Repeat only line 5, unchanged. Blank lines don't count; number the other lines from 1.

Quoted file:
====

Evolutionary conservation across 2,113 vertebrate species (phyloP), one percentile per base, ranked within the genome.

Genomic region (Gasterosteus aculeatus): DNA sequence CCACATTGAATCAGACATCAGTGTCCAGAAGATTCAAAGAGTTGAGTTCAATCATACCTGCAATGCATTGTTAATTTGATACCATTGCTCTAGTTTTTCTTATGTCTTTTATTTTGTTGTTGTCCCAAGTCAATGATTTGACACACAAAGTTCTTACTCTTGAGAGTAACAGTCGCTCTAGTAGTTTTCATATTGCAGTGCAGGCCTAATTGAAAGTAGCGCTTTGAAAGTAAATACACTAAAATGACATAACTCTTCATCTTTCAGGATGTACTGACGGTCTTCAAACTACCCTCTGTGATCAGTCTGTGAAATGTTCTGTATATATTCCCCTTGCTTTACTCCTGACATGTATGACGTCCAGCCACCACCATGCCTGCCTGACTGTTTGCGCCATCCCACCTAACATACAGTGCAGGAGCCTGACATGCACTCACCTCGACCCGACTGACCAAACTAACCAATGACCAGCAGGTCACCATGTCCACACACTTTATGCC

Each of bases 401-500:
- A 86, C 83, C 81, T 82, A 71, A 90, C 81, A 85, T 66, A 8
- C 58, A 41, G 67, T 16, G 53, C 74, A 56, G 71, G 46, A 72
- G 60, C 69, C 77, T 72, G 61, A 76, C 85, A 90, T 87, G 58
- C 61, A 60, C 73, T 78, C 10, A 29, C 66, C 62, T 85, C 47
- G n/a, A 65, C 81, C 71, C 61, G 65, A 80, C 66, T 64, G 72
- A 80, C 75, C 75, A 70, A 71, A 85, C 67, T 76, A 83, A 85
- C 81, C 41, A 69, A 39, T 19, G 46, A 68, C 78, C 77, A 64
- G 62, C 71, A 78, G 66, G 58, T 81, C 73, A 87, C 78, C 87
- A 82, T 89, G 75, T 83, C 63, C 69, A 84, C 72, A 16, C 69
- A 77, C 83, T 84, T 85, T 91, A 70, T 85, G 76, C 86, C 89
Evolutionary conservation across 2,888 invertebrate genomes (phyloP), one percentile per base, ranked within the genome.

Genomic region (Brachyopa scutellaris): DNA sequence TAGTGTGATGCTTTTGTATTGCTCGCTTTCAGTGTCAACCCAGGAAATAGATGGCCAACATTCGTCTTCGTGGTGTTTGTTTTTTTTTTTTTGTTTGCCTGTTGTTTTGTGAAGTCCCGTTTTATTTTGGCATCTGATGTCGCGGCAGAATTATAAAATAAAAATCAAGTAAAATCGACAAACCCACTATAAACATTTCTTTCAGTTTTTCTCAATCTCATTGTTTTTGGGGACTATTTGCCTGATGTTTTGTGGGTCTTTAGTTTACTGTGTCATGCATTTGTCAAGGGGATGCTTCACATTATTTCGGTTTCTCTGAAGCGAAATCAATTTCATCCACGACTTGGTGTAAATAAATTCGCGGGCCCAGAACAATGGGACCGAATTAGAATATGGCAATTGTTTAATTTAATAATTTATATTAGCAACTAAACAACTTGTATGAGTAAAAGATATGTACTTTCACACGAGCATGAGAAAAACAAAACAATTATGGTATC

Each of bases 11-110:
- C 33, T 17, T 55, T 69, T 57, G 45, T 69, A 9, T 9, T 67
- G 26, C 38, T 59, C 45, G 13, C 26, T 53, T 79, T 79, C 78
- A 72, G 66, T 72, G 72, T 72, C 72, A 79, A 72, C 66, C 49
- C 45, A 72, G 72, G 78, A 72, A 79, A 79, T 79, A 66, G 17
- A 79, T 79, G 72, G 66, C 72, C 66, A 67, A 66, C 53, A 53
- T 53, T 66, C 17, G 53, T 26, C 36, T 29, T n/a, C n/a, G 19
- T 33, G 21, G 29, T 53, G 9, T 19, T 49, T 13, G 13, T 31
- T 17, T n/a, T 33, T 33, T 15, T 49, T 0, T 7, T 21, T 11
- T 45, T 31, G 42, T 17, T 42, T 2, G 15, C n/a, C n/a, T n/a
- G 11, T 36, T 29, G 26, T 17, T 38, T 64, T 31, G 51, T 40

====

- C 58, A 41, G 67, T 16, G 53, C 74, A 56, G 71, G 46, A 72